(page 1 of 2)
Design books, magazines, and sculptural objects, including a human skull, occupy a ledge in Machnik’s office.
See more photos in the gallery below.
Lukas Machnik, an interior designer, and artist Lonney H. White III didn’t set out to move into a live-work space. “We wanted to be able to shut the door and go home after work,” says White, who is represented by Holly Hunt. But when they came across a 4,000-square-foot gallery space (2,000 square feet on the main floor, 2,000 in the basement) in the West Loop, they decided the arrangement could work after all. “It was the full package—studio, gallery, home,” recalls Machnik.
Or it had the potential to be, anyway. The two set to work, undaunted by vestiges of a cheesy 1980s storefront exhibition space: red, orange, and blue walls; stairs with steel pipe railings leading to a second-floor catwalk; a tiny kitchenette (presumably for stocking tricolor pasta and Bartles & Jaymes). It took them eight months to transform this time capsule into an uber-sophisticated modern home that feels at once relaxed and rigorously avant-garde. With the couple’s clear and unified vision, it was a cakewalk on the catwalk.
“Our philosophy was to keep the rawness of the space—which was a hardware store in the 1800s and still had the original floors—and juxtapose this rawness with minimalist architecture and important postwar pieces,” says Machnik. At every turn, you find bold artwork and furniture, including Medusa-like felted wool throws by the versatile White and sculptures by Machnik.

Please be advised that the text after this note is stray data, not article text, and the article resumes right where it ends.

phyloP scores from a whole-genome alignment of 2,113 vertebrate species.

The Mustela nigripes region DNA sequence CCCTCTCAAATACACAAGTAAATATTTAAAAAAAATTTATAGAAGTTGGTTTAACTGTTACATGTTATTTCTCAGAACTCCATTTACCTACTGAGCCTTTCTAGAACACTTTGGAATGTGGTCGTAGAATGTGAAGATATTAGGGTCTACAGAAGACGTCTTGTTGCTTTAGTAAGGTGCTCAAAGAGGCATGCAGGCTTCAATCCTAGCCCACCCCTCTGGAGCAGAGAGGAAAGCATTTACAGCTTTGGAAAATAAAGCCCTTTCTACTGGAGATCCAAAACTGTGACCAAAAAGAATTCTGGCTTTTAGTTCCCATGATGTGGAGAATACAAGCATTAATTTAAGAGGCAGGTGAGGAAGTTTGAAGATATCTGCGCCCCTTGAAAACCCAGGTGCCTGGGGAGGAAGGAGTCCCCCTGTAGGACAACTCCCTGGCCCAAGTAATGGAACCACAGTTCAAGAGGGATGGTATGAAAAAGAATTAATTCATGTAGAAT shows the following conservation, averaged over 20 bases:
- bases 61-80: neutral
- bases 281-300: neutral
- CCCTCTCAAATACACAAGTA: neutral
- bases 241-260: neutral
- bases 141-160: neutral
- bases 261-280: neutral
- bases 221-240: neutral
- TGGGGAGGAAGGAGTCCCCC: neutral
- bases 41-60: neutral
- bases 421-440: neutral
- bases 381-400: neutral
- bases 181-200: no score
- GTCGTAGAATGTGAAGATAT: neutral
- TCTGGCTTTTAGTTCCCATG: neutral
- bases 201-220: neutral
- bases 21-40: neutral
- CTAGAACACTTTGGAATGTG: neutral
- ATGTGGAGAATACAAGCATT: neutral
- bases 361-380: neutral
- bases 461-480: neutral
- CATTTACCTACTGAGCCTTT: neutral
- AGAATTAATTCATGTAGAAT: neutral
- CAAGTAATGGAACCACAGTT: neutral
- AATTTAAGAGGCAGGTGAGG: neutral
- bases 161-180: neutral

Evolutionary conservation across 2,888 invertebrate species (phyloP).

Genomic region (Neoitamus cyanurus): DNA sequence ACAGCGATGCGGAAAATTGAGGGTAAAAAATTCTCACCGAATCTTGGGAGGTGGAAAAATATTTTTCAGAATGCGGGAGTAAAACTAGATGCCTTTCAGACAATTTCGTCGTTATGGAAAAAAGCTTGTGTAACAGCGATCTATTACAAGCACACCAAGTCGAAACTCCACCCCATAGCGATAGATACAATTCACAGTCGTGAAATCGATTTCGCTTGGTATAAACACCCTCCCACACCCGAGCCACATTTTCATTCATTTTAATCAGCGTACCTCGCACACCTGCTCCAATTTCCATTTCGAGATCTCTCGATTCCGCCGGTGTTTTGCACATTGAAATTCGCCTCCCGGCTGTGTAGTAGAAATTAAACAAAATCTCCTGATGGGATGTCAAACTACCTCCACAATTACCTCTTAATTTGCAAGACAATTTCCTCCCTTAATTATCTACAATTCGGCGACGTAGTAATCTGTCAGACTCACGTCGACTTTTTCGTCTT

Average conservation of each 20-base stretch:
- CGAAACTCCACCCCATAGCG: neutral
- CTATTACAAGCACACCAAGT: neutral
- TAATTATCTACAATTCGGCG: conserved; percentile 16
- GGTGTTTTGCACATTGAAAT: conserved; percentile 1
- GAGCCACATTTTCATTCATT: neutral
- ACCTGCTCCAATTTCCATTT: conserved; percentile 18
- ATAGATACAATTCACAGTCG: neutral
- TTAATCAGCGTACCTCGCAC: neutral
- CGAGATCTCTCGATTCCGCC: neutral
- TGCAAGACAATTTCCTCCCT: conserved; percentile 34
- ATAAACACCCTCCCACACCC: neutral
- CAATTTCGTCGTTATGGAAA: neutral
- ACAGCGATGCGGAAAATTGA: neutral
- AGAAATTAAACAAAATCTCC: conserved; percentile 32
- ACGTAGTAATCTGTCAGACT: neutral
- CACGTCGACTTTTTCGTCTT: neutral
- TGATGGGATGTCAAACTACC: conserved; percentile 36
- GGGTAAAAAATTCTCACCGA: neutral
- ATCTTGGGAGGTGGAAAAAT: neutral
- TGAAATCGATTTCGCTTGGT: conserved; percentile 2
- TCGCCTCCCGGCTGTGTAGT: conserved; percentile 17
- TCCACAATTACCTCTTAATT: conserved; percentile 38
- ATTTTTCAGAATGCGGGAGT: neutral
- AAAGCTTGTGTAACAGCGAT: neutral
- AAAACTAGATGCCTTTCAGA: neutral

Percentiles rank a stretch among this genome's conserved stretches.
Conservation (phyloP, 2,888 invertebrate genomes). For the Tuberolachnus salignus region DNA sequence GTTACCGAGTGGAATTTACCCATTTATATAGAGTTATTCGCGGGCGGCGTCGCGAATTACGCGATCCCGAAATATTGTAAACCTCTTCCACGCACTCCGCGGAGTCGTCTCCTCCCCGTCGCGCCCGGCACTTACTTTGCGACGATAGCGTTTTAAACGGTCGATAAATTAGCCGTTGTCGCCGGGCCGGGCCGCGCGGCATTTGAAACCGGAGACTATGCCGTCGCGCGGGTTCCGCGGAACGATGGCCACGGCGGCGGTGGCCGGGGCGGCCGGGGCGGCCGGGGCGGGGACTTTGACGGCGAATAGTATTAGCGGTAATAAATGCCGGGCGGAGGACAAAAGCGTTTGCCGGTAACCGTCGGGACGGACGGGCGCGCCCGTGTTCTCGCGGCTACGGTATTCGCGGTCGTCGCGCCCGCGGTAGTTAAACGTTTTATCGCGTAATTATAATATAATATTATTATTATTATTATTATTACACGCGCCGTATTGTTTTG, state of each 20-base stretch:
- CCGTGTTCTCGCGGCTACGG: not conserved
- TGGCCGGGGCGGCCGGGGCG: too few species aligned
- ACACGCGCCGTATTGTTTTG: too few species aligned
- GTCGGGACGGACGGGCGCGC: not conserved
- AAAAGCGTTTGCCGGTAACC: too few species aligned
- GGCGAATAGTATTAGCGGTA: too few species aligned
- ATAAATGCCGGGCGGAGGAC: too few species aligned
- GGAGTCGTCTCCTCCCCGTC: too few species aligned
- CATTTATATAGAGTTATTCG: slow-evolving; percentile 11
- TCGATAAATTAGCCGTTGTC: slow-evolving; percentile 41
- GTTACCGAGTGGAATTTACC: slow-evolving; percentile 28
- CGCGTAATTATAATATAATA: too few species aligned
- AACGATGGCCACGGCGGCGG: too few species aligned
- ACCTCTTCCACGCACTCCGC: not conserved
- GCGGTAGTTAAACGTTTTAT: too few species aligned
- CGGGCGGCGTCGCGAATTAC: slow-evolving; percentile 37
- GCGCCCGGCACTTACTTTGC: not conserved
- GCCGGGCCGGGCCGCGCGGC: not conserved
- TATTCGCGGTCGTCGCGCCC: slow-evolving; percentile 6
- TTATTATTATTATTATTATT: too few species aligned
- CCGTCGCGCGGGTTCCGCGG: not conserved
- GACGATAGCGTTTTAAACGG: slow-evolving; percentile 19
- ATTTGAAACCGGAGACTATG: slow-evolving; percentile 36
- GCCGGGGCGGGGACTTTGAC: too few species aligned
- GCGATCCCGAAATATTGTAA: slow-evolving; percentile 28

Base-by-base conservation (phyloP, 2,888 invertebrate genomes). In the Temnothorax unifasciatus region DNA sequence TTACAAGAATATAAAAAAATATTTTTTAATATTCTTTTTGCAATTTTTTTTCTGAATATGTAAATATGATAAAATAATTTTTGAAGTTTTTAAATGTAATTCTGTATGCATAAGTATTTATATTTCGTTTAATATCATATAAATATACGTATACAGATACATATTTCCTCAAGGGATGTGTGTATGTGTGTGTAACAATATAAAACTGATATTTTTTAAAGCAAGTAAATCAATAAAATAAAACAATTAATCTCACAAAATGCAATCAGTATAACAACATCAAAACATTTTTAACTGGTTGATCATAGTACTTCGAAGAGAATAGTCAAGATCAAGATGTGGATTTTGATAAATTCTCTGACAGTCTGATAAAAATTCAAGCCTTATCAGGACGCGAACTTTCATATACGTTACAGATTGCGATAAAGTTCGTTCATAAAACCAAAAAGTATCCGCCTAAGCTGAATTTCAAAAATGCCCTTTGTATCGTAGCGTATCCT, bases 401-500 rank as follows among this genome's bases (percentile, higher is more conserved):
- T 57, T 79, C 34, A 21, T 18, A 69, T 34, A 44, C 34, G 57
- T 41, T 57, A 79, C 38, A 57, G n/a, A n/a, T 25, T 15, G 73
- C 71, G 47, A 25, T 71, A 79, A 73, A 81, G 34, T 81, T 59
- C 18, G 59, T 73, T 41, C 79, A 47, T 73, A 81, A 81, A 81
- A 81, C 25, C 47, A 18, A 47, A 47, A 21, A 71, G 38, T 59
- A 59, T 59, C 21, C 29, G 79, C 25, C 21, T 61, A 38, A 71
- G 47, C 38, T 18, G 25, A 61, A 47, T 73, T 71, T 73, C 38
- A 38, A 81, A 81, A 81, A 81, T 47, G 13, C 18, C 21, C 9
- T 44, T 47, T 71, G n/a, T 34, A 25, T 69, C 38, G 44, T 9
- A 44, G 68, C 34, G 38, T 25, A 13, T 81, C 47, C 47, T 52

The property is a departure from their previous home, a prewar Lake View condo with a formal dining room and crown molding. Here, they got rid of all trim, opting for simple white drywall, and avoided dividing spaces. “Art shows better when space doesn’t confine,” Machnik adds.
The dining area, essentially a hallway leading to the living room at the back of the house, is defined by a 16-foot table of ebonized reclaimed pine with matching benches, which the couple built onsite. The bedroom, unconventionally located at the front of the home, opens onto the entry hallway and has no door.
“We liked the idea of giving people a voyeuristic moment,” says Machnik, who created a bedside vignette (a superlow nightstand, which is part of the frame of the platform bed, with a playful grouping of 1960s Italian sconces hanging above) that passersby can glimpse through the floor-to-ceiling opening. The home is full of scenes like these: a dramatic display of over-size ceramic vessels on the kitchen counter; beat-up concrete slabs repurposed as an end table in the living room; a crisp white ledge topped with art books, figurines, and a human skull in Machnik’s office.
The couple describe their design style as “curated,” and the term couldn’t be more apt. “Our friends say that every time they come over, there is something new to look at,” says Machnik. That’s life in a gallery.
Photography: Bob Coscarelli
2 weeks ago